9

What's the simplest way to check connectivity from a Linux server (e.g. Ubuntu 18.04) to a remote Microsoft SQL Server 2017 instance?

8

I think the simplest would be to try to telnet to MS SQL server from the command line:

$ telnet <server-name-or-ip> 1433

If your connection was successful the screen goes blank, otherwise you'll see something like "Connecting to server-name-or-ip... Could not open connection to the host, on port 1433: Connect failed."

  • so this is what a negative test? – Bozojoe Oct 9 '20 at 0:47
6

On the remote Microsoft SQL Server instance: make sure port TCP 1433 is open in the firewall.

On the Ubuntu Server instance install the mssql-tools as described here: https://www.microsoft.com/en-us/sql-server/developer-get-started/php/ubuntu

sudo su
curl https://packages.microsoft.com/keys/microsoft.asc | apt-key add -
curl https://packages.microsoft.com/config/ubuntu/16.04/prod.list > /etc/apt/sources.list.d/mssql-release.list
exit
sudo apt-get update
sudo ACCEPT_EULA=Y apt-get install msodbcsql17 mssql-tools
echo 'export PATH="$PATH:/opt/mssql-tools/bin"' >> ~/.bash_profile
echo 'export PATH="$PATH:/opt/mssql-tools/bin"' >> ~/.bashrc
source ~/.bashrc
sudo apt-get install unixodbc-dev

You can then run a test query - you'll be prompted for password:

[user@lnx01 ~ $] sqlcmd -S <remoteip> -U <user> -p -Q "SELECT @@VERSION"
Password: 

------------------------------------------------------------------------------------------------------------------------------------------------------------------------------------------------------------------------------------------------------------------------------------------------------------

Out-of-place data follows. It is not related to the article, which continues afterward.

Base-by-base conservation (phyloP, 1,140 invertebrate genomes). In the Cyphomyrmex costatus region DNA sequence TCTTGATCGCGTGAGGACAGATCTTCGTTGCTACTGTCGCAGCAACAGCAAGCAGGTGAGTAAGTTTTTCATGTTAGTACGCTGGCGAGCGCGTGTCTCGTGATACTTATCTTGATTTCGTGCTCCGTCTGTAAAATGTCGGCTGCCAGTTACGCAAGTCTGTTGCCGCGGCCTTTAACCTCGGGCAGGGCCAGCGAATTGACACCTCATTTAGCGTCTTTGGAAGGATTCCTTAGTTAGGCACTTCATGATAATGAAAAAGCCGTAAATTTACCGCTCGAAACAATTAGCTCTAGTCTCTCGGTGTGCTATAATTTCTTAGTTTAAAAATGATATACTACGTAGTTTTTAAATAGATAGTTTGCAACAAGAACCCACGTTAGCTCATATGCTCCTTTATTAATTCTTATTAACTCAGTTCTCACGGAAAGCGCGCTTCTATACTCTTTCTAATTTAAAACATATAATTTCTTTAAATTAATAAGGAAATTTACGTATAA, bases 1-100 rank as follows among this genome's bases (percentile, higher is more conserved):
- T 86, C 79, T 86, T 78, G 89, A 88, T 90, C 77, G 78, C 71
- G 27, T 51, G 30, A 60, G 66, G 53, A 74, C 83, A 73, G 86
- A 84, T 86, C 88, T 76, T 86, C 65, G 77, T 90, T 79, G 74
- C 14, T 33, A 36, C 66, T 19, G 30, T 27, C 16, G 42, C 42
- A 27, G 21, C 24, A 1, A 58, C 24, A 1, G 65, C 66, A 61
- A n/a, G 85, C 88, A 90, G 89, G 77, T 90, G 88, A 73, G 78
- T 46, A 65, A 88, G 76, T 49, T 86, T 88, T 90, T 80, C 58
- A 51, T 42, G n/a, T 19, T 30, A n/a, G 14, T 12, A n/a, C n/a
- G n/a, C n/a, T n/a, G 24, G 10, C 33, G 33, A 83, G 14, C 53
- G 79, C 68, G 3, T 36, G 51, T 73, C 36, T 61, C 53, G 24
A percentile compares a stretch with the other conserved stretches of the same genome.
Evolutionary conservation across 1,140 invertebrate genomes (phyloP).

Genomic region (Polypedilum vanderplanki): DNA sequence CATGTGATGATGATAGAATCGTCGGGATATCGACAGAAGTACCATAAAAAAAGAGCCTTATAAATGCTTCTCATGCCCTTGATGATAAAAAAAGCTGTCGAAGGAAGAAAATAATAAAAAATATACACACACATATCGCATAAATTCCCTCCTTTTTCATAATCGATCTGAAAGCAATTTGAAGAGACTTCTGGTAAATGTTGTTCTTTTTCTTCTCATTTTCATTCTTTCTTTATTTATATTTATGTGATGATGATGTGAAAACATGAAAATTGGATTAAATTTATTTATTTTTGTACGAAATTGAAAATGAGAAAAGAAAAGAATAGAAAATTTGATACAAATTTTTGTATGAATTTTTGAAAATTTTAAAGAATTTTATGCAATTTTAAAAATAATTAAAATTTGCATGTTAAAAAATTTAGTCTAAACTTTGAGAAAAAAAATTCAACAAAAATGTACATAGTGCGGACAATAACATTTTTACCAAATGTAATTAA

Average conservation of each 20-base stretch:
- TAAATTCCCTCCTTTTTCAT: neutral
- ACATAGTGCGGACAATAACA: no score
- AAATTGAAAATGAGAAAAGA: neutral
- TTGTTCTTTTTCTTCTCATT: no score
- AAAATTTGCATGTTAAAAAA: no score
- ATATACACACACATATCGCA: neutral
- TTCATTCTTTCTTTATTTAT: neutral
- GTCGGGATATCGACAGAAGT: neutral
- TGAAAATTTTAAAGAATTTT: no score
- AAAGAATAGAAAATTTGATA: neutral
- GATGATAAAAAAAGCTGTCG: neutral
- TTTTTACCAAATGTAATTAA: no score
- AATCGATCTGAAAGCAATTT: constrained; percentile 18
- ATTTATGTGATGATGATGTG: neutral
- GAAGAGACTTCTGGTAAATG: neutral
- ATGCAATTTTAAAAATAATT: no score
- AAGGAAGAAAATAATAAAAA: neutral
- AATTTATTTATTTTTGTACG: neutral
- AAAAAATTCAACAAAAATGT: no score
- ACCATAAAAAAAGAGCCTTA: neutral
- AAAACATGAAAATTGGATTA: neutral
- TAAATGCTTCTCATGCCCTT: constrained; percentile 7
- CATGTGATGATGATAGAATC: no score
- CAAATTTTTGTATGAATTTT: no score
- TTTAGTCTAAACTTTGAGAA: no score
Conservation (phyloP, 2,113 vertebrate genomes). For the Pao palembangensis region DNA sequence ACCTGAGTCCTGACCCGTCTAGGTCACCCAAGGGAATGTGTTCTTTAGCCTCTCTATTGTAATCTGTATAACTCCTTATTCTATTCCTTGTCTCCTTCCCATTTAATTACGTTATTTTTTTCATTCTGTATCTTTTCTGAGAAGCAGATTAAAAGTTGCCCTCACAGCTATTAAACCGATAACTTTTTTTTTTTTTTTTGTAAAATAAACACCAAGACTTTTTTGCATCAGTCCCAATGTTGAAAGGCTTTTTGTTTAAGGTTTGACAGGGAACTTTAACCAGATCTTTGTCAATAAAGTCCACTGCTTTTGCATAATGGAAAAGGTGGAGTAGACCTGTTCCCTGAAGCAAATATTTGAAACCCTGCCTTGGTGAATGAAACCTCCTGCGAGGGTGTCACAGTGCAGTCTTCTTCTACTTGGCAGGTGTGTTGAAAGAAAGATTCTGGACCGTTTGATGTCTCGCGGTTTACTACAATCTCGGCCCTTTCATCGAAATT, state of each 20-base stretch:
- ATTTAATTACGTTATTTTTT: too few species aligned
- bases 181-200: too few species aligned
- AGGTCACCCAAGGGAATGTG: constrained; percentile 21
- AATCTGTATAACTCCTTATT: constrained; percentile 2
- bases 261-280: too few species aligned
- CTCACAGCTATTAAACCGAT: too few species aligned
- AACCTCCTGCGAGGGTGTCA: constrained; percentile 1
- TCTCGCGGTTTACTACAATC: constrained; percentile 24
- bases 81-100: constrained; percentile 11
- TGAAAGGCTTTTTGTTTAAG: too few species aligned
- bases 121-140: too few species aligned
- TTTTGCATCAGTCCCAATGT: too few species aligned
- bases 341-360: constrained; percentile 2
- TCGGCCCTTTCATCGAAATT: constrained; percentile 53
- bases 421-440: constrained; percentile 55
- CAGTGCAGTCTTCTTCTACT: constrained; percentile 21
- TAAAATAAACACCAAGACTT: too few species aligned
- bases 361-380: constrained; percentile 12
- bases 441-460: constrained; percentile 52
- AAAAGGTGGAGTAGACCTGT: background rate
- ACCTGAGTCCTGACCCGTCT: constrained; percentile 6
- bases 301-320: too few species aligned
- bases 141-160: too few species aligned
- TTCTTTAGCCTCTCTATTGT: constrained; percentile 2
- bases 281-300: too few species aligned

Microsoft SQL Server 2017 (RTM) - 14.0.1000.169 (X64) 
    Aug 22 2017 17:04:49 
    Copyright (C) 2017 Microsoft Corporation
    Express Edition (64-bit) on Windows Server 2016 Standard 10.0 <X64> (Build 14393: )


(1 rows affected)
  • when creating/editing ~/.bash_profile the colours are removed from the shell (ie the user@host$ no longer has a colour). To avoid this you can send to ~/.profile instead. – Shervin Rad Dec 3 '20 at 19:58
2

Another easy way would be to use nc (netcat) from the command line:

nc -zv YOUR_SERVER_NAME_OR_IP 1433

If a connection can be established, you should see an output like this:

Connection to YOUR_SQL_SERVER_NAME_OR_IP 1433 port [tcp/ms-sql-s] succeeded!

On failure, you get different error messages depending on the cause:

nc: getaddrinfo for host "NON_EXISTING_SQL_SERVER_NAME_OR_IP" port 1433: Name or service not known

or maybe...

nc: connect to YOUR_SQL_SERVER_NAME_OR_IP port 143 (tcp) failed: Connection timed out

From nc man page, z and v options are:

     -z      Specifies that nc should just scan for listening daemons, without sending any
             data to them.  It is an error to use this option in conjunction with the -l
             option.
     -v      Have nc give more verbose output.

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